Written by Shannon Dracup, ERS, for Zondits
More than a year and a half has passed since Hurricane Maria struck the island of Puerto Rico, a US territory that’s home to just over three million citizens. The strongest storm to hit Puerto Rico in 89 years, Hurricane Maria devastated the island’s infrastructure and the population’s livelihoods, resulting in an estimated 3,000 deaths. The storm also led to the longest major power outage in US history, tearing down 80% of the utility poles and damaging critical power generators. Some communities, particularly in more rural areas, were left without electricity for nearly a year and without access to clean water, food, and necessary streams of communication to and from the island for months. The weak utility grid only exacerbated the damages that the island continues to endure.
Looking to the Future
Puerto Rico is now forming a clear vision for their energy future. With power finally restored across the island, various stakeholders are coming to the table including residents, policymakers, environmental advocacy groups, and the island’s government-owned utility, Puerto Rico Electric Power Authority (PREPA) – and the conversation is contentious. Now that the island has an opportunity to rebuild, there is an urgency to strengthen the grid, not just restore it to its previous state. The grid is still vulnerable to outages resulting from future natural disasters, likely more frequent and severe. In the short-term, residents need reliable and resilient power; in the long-term, they also need power that is cleaner and lower cost.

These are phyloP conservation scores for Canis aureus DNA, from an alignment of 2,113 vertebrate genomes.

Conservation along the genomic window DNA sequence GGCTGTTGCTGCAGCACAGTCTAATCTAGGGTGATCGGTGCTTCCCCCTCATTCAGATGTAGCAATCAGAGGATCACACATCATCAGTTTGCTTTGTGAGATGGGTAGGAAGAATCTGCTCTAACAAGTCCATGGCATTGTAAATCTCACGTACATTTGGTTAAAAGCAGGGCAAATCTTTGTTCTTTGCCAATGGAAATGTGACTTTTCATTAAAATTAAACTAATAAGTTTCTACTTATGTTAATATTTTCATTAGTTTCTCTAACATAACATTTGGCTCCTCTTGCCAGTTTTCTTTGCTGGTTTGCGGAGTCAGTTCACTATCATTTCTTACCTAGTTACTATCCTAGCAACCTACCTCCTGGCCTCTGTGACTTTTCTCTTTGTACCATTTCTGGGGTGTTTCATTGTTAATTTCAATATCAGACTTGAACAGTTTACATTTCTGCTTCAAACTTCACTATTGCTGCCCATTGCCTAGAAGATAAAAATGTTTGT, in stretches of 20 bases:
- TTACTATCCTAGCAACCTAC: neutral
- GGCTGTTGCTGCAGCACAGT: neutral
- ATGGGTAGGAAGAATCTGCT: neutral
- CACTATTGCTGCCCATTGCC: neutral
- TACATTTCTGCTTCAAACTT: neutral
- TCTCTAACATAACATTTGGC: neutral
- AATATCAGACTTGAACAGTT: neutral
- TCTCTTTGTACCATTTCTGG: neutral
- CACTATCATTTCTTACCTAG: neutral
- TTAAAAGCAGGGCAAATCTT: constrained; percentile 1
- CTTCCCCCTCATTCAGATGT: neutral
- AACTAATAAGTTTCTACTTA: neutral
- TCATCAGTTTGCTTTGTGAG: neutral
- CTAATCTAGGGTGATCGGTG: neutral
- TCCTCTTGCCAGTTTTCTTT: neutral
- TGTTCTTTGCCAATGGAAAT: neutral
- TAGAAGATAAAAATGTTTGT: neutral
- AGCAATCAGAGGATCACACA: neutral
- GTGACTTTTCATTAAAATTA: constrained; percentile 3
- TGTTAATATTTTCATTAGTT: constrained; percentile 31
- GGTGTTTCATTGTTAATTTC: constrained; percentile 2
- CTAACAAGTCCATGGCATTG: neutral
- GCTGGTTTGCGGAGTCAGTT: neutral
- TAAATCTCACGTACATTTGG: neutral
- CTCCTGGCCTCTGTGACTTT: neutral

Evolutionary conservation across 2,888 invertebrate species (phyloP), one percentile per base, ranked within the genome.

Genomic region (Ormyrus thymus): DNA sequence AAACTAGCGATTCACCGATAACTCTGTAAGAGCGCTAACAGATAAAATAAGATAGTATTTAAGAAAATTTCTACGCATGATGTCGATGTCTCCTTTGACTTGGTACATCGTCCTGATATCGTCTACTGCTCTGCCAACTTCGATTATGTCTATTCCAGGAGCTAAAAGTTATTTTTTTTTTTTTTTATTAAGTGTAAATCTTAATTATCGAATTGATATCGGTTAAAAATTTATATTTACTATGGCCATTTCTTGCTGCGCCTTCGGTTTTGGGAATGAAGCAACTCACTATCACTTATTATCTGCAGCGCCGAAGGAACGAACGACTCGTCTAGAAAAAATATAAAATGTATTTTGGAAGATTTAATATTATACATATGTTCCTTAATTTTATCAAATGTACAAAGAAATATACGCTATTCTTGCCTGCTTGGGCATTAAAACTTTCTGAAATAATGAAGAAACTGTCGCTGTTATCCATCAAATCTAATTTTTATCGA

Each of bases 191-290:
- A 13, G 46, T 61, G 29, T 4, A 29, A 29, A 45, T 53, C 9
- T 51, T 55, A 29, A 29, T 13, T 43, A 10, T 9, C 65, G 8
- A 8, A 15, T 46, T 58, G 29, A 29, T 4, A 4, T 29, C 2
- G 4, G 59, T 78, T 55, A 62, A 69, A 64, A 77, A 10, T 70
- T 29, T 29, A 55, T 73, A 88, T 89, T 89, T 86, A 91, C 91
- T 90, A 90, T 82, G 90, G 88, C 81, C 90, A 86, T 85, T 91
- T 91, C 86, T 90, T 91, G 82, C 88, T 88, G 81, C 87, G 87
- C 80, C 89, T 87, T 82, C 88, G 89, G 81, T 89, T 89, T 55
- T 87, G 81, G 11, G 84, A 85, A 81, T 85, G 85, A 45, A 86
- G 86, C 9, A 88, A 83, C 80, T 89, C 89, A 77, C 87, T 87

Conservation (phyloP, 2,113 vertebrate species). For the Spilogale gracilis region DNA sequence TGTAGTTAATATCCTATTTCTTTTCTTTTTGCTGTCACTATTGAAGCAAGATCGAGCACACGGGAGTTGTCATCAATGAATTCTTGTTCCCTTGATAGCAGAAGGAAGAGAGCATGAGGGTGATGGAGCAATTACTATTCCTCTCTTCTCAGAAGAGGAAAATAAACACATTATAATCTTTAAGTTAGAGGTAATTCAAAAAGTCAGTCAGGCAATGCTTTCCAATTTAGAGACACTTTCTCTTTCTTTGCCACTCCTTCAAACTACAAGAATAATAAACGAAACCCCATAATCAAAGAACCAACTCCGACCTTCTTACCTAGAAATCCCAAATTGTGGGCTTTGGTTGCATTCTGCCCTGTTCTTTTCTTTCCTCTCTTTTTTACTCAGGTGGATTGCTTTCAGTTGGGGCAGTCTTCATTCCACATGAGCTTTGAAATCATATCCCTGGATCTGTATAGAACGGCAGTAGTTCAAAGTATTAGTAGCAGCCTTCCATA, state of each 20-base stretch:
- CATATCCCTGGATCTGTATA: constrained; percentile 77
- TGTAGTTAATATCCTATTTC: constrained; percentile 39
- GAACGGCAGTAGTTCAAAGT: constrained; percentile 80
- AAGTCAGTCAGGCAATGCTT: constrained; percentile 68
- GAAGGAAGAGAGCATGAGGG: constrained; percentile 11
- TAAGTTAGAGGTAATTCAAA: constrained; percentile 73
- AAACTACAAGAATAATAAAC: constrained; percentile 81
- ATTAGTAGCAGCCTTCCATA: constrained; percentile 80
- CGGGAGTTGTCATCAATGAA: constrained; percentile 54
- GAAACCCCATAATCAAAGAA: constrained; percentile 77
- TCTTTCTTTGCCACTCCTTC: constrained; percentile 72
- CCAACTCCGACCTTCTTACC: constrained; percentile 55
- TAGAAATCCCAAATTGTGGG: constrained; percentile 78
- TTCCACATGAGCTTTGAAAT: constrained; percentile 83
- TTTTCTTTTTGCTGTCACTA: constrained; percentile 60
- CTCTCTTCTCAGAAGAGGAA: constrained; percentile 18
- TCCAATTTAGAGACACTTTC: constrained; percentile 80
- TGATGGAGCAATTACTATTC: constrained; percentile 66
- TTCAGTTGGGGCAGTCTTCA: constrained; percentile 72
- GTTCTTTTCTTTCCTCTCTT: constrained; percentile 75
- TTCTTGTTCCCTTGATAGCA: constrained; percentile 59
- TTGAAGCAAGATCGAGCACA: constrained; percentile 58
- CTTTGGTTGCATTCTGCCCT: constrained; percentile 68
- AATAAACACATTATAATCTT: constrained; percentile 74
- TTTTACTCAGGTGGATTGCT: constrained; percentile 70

Hurricane Maria’s destruction presents an opportunity for the island to modernize their energy system and rebuild their utility grid through distributed generation. Distributed generation, more specifically low-carbon microgrids, improves grid resiliency and is key to modernizing and securing the remote parts of Puerto Rico. These microgrid systems operate independently of the main grid and, in the event of a power failure, can continue running to deliver clean, reliable power to customers and reduce electricity losses along transmission and distribution lines. Shifting away from a centralized grid requires new thinking about how the system is designed, financed, and managed – and it requires policy that supports this modernization.
The Role of Policy and Utility
As of April, policy is shifting in the right direction. Puerto Rico Governor Ricardo Rosselló signed the Public Energy Policy Law of Puerto Rico, mandating 100% renewable energy for the island by 2050. Along the way, they must draw 40% of their electricity from renewables by 2025 and do away with coal by 2028. This mandate will serve to shift long-term resource planning for the island, accelerating the deployment of renewables, increasing resiliency, and shifting away from centralized generation. Despite this promising plan, however, officials are struggling with how to visualize a roadmap to transform the island from its present reality to its renewable energy future, how to finance this transformation, and how to establish the role of PREPA as the sole utility in this transition.